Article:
Because of these and other limitations, including the small number of residential voice messaging system users, the utility of existing voice messaging systems is quite low. As such, it can be appreciated that further improvements are needed in such a system.
Accordingly, it is an object of the present invention to provide a voice messaging delivery method and system in which neither the Sender nor the Recipient of a voice message is required to be a Subscriber.
It is another object of the present invention to provide a voice messaging delivery method and system in which an initial voice message can be sent from a Sender to a Recipient; and a reply to that initial voice message can be sent from the Recipient back to the Sender without either the Sender or Recipient being a Subscriber to the voice messaging system.
It is another object of the present invention to provide a voice messaging delivery method and system in which an initial voice message can be sent by a telephone call to a Recipient's existing answering machine that is not part of the voice messaging delivery system; and a reply to the initial voice message can be sent by a telephone call to a Sender's existing answering machine that is not part of the voice messaging delivery system.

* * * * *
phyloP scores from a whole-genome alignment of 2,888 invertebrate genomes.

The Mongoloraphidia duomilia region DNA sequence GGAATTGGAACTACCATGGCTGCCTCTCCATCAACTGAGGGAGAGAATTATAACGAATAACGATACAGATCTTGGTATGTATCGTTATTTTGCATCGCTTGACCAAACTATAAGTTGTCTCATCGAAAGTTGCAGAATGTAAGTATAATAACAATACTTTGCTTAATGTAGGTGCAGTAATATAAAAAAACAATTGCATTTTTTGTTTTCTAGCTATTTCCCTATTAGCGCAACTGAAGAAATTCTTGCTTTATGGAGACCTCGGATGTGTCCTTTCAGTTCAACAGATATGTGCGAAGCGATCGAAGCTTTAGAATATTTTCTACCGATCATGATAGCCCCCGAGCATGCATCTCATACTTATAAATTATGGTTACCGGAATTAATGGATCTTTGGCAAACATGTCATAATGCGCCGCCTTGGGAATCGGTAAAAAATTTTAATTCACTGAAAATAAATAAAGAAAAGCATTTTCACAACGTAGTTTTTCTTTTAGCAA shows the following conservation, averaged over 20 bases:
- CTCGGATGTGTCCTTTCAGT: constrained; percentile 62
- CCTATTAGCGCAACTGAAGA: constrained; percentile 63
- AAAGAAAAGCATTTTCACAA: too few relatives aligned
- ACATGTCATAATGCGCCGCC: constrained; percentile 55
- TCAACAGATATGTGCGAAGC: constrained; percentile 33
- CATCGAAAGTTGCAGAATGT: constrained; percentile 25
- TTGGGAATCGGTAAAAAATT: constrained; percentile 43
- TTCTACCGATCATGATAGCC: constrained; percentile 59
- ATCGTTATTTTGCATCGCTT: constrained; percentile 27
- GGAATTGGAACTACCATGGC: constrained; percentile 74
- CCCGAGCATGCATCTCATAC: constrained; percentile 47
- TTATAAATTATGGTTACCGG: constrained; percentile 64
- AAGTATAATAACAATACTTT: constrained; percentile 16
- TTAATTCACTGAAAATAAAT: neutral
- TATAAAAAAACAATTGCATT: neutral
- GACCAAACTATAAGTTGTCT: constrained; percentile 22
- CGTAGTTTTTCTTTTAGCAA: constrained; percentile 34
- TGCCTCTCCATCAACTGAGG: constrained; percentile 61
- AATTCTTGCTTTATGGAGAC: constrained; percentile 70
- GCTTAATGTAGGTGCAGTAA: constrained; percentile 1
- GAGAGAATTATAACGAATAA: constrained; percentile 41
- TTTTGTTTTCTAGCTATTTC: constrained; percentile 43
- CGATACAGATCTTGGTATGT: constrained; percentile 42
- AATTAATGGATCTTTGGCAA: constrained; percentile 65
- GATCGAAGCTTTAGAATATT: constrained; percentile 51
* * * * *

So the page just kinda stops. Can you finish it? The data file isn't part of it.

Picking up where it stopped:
It is another object of the present invention to provide a voice messaging delivery method and system in which messages are immediately delivered to a Recipient or Reply-Recipient (the original Sender who receives a reply message) to (1) immediately notify the Recipient or Reply-Recipient of the existence of the message, and (2) immediately allow the Recipient or Reply-Recipient to hear the message.
It is another object of the present invention to provide a voice messaging delivery method and system that can be supported by advertising messages such that a company providing a service according to the present invention can do so in a commercially reasonable and sustainable fashion without requiring either the Sender or Recipient to be Subscribers to the system or establish a billing relationship with the company.